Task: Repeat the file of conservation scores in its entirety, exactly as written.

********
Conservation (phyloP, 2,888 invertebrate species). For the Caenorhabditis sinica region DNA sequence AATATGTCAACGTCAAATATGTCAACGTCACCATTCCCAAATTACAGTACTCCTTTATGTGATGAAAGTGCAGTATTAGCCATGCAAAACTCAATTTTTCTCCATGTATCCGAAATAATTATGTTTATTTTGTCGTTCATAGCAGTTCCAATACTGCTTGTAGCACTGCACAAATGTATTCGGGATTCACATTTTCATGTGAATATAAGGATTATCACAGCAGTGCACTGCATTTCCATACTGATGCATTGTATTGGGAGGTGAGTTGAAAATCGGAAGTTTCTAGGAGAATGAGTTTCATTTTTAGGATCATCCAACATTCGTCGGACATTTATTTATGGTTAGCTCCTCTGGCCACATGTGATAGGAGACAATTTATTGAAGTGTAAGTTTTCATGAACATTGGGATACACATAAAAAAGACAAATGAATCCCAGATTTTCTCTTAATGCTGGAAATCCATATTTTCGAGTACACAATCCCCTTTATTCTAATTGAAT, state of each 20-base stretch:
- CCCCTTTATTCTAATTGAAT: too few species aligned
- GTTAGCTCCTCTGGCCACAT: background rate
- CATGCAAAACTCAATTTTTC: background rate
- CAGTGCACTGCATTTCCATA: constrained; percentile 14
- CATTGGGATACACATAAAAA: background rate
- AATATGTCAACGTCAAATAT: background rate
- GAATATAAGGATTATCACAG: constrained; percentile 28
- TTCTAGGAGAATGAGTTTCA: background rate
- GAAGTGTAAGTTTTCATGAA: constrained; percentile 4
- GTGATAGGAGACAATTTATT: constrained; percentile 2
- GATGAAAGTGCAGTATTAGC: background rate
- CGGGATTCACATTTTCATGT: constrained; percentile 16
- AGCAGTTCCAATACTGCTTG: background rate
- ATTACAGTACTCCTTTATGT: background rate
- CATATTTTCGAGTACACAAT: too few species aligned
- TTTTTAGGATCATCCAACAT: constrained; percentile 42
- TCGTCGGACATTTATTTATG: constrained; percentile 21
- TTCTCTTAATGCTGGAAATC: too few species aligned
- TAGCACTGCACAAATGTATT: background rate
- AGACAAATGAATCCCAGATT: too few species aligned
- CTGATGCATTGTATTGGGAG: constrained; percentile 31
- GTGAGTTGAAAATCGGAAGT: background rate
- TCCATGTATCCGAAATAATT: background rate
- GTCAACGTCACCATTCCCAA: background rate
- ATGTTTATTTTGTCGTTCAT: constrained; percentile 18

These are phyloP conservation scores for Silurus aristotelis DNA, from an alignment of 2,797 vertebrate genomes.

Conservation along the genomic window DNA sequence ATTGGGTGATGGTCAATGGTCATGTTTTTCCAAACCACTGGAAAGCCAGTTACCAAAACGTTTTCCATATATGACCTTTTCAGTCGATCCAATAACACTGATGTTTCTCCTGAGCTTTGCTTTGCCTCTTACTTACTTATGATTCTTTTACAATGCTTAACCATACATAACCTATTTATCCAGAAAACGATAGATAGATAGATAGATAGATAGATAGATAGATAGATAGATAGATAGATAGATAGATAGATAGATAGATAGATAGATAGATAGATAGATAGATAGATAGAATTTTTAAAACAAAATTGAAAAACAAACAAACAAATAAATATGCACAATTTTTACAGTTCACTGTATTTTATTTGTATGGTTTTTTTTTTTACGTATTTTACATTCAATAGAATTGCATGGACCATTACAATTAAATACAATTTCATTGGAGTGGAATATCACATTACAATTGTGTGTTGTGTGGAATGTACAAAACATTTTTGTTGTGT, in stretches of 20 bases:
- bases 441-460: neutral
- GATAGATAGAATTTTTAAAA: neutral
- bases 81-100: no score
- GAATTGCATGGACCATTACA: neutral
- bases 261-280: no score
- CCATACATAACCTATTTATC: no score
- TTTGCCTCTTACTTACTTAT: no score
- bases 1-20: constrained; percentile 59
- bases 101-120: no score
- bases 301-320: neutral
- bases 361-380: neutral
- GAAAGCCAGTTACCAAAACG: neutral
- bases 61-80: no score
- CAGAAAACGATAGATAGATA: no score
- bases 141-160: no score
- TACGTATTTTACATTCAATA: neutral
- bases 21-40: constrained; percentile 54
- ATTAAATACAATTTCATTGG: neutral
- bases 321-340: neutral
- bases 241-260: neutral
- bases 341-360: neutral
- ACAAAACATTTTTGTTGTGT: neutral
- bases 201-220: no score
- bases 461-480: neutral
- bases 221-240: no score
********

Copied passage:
Conservation (phyloP, 2,888 invertebrate species). For the Caenorhabditis sinica region DNA sequence AATATGTCAACGTCAAATATGTCAACGTCACCATTCCCAAATTACAGTACTCCTTTATGTGATGAAAGTGCAGTATTAGCCATGCAAAACTCAATTTTTCTCCATGTATCCGAAATAATTATGTTTATTTTGTCGTTCATAGCAGTTCCAATACTGCTTGTAGCACTGCACAAATGTATTCGGGATTCACATTTTCATGTGAATATAAGGATTATCACAGCAGTGCACTGCATTTCCATACTGATGCATTGTATTGGGAGGTGAGTTGAAAATCGGAAGTTTCTAGGAGAATGAGTTTCATTTTTAGGATCATCCAACATTCGTCGGACATTTATTTATGGTTAGCTCCTCTGGCCACATGTGATAGGAGACAATTTATTGAAGTGTAAGTTTTCATGAACATTGGGATACACATAAAAAAGACAAATGAATCCCAGATTTTCTCTTAATGCTGGAAATCCATATTTTCGAGTACACAATCCCCTTTATTCTAATTGAAT, state of each 20-base stretch:
- CCCCTTTATTCTAATTGAAT: too few species aligned
- GTTAGCTCCTCTGGCCACAT: background rate
- CATGCAAAACTCAATTTTTC: background rate
- CAGTGCACTGCATTTCCATA: constrained; percentile 14
- CATTGGGATACACATAAAAA: background rate
- AATATGTCAACGTCAAATAT: background rate
- GAATATAAGGATTATCACAG: constrained; percentile 28
- TTCTAGGAGAATGAGTTTCA: background rate
- GAAGTGTAAGTTTTCATGAA: constrained; percentile 4
- GTGATAGGAGACAATTTATT: constrained; percentile 2
- GATGAAAGTGCAGTATTAGC: background rate
- CGGGATTCACATTTTCATGT: constrained; percentile 16
- AGCAGTTCCAATACTGCTTG: background rate
- ATTACAGTACTCCTTTATGT: background rate
- CATATTTTCGAGTACACAAT: too few species aligned
- TTTTTAGGATCATCCAACAT: constrained; percentile 42
- TCGTCGGACATTTATTTATG: constrained; percentile 21
- TTCTCTTAATGCTGGAAATC: too few species aligned
- TAGCACTGCACAAATGTATT: background rate
- AGACAAATGAATCCCAGATT: too few species aligned
- CTGATGCATTGTATTGGGAG: constrained; percentile 31
- GTGAGTTGAAAATCGGAAGT: background rate
- TCCATGTATCCGAAATAATT: background rate
- GTCAACGTCACCATTCCCAA: background rate
- ATGTTTATTTTGTCGTTCAT: constrained; percentile 18

These are phyloP conservation scores for Silurus aristotelis DNA, from an alignment of 2,797 vertebrate genomes.

Conservation along the genomic window DNA sequence ATTGGGTGATGGTCAATGGTCATGTTTTTCCAAACCACTGGAAAGCCAGTTACCAAAACGTTTTCCATATATGACCTTTTCAGTCGATCCAATAACACTGATGTTTCTCCTGAGCTTTGCTTTGCCTCTTACTTACTTATGATTCTTTTACAATGCTTAACCATACATAACCTATTTATCCAGAAAACGATAGATAGATAGATAGATAGATAGATAGATAGATAGATAGATAGATAGATAGATAGATAGATAGATAGATAGATAGATAGATAGATAGATAGATAGATAGAATTTTTAAAACAAAATTGAAAAACAAACAAACAAATAAATATGCACAATTTTTACAGTTCACTGTATTTTATTTGTATGGTTTTTTTTTTTACGTATTTTACATTCAATAGAATTGCATGGACCATTACAATTAAATACAATTTCATTGGAGTGGAATATCACATTACAATTGTGTGTTGTGTGGAATGTACAAAACATTTTTGTTGTGT, in stretches of 20 bases:
- bases 441-460: neutral
- GATAGATAGAATTTTTAAAA: neutral
- bases 81-100: no score
- GAATTGCATGGACCATTACA: neutral
- bases 261-280: no score
- CCATACATAACCTATTTATC: no score
- TTTGCCTCTTACTTACTTAT: no score
- bases 1-20: constrained; percentile 59
- bases 101-120: no score
- bases 301-320: neutral
- bases 361-380: neutral
- GAAAGCCAGTTACCAAAACG: neutral
- bases 61-80: no score
- CAGAAAACGATAGATAGATA: no score
- bases 141-160: no score
- TACGTATTTTACATTCAATA: neutral
- bases 21-40: constrained; percentile 54
- ATTAAATACAATTTCATTGG: neutral
- bases 321-340: neutral
- bases 241-260: neutral
- bases 341-360: neutral
- ACAAAACATTTTTGTTGTGT: neutral
- bases 201-220: no score
- bases 461-480: neutral
- bases 221-240: no score